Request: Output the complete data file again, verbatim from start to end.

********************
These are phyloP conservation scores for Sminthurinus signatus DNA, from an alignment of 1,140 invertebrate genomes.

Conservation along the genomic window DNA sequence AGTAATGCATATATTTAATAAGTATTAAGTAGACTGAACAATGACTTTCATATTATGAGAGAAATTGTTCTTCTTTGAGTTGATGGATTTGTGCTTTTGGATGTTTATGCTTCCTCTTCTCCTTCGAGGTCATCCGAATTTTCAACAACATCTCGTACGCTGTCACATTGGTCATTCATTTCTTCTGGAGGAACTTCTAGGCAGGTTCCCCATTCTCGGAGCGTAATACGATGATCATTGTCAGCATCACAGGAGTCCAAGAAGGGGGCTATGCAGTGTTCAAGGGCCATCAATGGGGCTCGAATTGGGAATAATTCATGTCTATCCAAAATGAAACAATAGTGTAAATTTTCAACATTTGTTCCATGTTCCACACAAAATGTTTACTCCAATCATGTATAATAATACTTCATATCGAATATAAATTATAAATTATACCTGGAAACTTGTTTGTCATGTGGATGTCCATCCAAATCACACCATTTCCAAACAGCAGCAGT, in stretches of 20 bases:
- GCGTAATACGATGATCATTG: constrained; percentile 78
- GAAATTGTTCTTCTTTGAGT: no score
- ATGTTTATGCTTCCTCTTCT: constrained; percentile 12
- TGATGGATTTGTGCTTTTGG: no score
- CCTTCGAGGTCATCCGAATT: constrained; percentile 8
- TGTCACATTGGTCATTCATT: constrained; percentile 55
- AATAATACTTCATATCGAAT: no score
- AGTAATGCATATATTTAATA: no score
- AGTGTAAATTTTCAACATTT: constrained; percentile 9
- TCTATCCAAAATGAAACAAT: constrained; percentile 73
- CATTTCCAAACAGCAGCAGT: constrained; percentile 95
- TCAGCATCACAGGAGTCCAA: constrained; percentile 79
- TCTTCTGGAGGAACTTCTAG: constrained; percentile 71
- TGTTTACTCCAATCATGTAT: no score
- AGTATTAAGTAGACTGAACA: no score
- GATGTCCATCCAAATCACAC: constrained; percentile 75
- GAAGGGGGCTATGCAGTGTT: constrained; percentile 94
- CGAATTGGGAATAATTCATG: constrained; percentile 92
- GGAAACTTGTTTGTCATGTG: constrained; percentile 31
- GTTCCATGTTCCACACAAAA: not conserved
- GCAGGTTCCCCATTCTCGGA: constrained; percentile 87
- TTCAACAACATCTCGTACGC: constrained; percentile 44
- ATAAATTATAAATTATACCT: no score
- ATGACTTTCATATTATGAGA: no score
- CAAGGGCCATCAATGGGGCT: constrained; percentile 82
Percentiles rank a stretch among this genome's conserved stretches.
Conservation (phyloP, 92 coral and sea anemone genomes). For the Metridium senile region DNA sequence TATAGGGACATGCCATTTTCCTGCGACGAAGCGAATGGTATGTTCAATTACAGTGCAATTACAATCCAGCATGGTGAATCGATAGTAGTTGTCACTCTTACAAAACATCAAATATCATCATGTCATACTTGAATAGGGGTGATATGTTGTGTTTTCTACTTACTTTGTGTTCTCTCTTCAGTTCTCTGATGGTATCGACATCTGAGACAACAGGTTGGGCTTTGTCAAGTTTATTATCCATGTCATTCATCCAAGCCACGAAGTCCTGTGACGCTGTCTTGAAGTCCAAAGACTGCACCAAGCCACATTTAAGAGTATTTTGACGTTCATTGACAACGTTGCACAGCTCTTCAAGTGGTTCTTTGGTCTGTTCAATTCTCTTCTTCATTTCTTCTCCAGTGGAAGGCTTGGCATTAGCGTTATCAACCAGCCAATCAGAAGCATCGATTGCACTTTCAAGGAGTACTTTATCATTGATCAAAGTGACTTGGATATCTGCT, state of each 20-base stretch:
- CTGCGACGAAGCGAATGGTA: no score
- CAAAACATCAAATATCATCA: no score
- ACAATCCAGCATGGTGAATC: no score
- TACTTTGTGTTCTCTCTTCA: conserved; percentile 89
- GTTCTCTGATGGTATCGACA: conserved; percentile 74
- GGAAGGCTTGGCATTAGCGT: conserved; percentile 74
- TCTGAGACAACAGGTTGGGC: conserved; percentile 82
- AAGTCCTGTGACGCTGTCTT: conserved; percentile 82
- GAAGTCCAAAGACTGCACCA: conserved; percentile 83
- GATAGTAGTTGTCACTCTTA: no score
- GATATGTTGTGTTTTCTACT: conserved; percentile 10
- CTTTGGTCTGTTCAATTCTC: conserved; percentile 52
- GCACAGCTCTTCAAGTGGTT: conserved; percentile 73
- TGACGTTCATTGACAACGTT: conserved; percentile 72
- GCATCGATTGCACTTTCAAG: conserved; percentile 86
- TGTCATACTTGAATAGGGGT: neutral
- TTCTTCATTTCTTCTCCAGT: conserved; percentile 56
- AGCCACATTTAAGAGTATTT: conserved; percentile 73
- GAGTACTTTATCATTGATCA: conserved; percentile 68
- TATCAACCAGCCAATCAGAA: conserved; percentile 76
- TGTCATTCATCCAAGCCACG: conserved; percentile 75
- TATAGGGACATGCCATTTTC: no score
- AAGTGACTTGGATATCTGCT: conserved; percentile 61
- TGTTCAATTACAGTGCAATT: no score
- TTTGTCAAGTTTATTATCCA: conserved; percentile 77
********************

These are phyloP conservation scores for Sminthurinus signatus DNA, from an alignment of 1,140 invertebrate genomes.

Conservation along the genomic window DNA sequence AGTAATGCATATATTTAATAAGTATTAAGTAGACTGAACAATGACTTTCATATTATGAGAGAAATTGTTCTTCTTTGAGTTGATGGATTTGTGCTTTTGGATGTTTATGCTTCCTCTTCTCCTTCGAGGTCATCCGAATTTTCAACAACATCTCGTACGCTGTCACATTGGTCATTCATTTCTTCTGGAGGAACTTCTAGGCAGGTTCCCCATTCTCGGAGCGTAATACGATGATCATTGTCAGCATCACAGGAGTCCAAGAAGGGGGCTATGCAGTGTTCAAGGGCCATCAATGGGGCTCGAATTGGGAATAATTCATGTCTATCCAAAATGAAACAATAGTGTAAATTTTCAACATTTGTTCCATGTTCCACACAAAATGTTTACTCCAATCATGTATAATAATACTTCATATCGAATATAAATTATAAATTATACCTGGAAACTTGTTTGTCATGTGGATGTCCATCCAAATCACACCATTTCCAAACAGCAGCAGT, in stretches of 20 bases:
- GCGTAATACGATGATCATTG: constrained; percentile 78
- GAAATTGTTCTTCTTTGAGT: no score
- ATGTTTATGCTTCCTCTTCT: constrained; percentile 12
- TGATGGATTTGTGCTTTTGG: no score
- CCTTCGAGGTCATCCGAATT: constrained; percentile 8
- TGTCACATTGGTCATTCATT: constrained; percentile 55
- AATAATACTTCATATCGAAT: no score
- AGTAATGCATATATTTAATA: no score
- AGTGTAAATTTTCAACATTT: constrained; percentile 9
- TCTATCCAAAATGAAACAAT: constrained; percentile 73
- CATTTCCAAACAGCAGCAGT: constrained; percentile 95
- TCAGCATCACAGGAGTCCAA: constrained; percentile 79
- TCTTCTGGAGGAACTTCTAG: constrained; percentile 71
- TGTTTACTCCAATCATGTAT: no score
- AGTATTAAGTAGACTGAACA: no score
- GATGTCCATCCAAATCACAC: constrained; percentile 75
- GAAGGGGGCTATGCAGTGTT: constrained; percentile 94
- CGAATTGGGAATAATTCATG: constrained; percentile 92
- GGAAACTTGTTTGTCATGTG: constrained; percentile 31
- GTTCCATGTTCCACACAAAA: not conserved
- GCAGGTTCCCCATTCTCGGA: constrained; percentile 87
- TTCAACAACATCTCGTACGC: constrained; percentile 44
- ATAAATTATAAATTATACCT: no score
- ATGACTTTCATATTATGAGA: no score
- CAAGGGCCATCAATGGGGCT: constrained; percentile 82
Percentiles rank a stretch among this genome's conserved stretches.
Conservation (phyloP, 92 coral and sea anemone genomes). For the Metridium senile region DNA sequence TATAGGGACATGCCATTTTCCTGCGACGAAGCGAATGGTATGTTCAATTACAGTGCAATTACAATCCAGCATGGTGAATCGATAGTAGTTGTCACTCTTACAAAACATCAAATATCATCATGTCATACTTGAATAGGGGTGATATGTTGTGTTTTCTACTTACTTTGTGTTCTCTCTTCAGTTCTCTGATGGTATCGACATCTGAGACAACAGGTTGGGCTTTGTCAAGTTTATTATCCATGTCATTCATCCAAGCCACGAAGTCCTGTGACGCTGTCTTGAAGTCCAAAGACTGCACCAAGCCACATTTAAGAGTATTTTGACGTTCATTGACAACGTTGCACAGCTCTTCAAGTGGTTCTTTGGTCTGTTCAATTCTCTTCTTCATTTCTTCTCCAGTGGAAGGCTTGGCATTAGCGTTATCAACCAGCCAATCAGAAGCATCGATTGCACTTTCAAGGAGTACTTTATCATTGATCAAAGTGACTTGGATATCTGCT, state of each 20-base stretch:
- CTGCGACGAAGCGAATGGTA: no score
- CAAAACATCAAATATCATCA: no score
- ACAATCCAGCATGGTGAATC: no score
- TACTTTGTGTTCTCTCTTCA: conserved; percentile 89
- GTTCTCTGATGGTATCGACA: conserved; percentile 74
- GGAAGGCTTGGCATTAGCGT: conserved; percentile 74
- TCTGAGACAACAGGTTGGGC: conserved; percentile 82
- AAGTCCTGTGACGCTGTCTT: conserved; percentile 82
- GAAGTCCAAAGACTGCACCA: conserved; percentile 83
- GATAGTAGTTGTCACTCTTA: no score
- GATATGTTGTGTTTTCTACT: conserved; percentile 10
- CTTTGGTCTGTTCAATTCTC: conserved; percentile 52
- GCACAGCTCTTCAAGTGGTT: conserved; percentile 73
- TGACGTTCATTGACAACGTT: conserved; percentile 72
- GCATCGATTGCACTTTCAAG: conserved; percentile 86
- TGTCATACTTGAATAGGGGT: neutral
- TTCTTCATTTCTTCTCCAGT: conserved; percentile 56
- AGCCACATTTAAGAGTATTT: conserved; percentile 73
- GAGTACTTTATCATTGATCA: conserved; percentile 68
- TATCAACCAGCCAATCAGAA: conserved; percentile 76
- TGTCATTCATCCAAGCCACG: conserved; percentile 75
- TATAGGGACATGCCATTTTC: no score
- AAGTGACTTGGATATCTGCT: conserved; percentile 61
- TGTTCAATTACAGTGCAATT: no score
- TTTGTCAAGTTTATTATCCA: conserved; percentile 77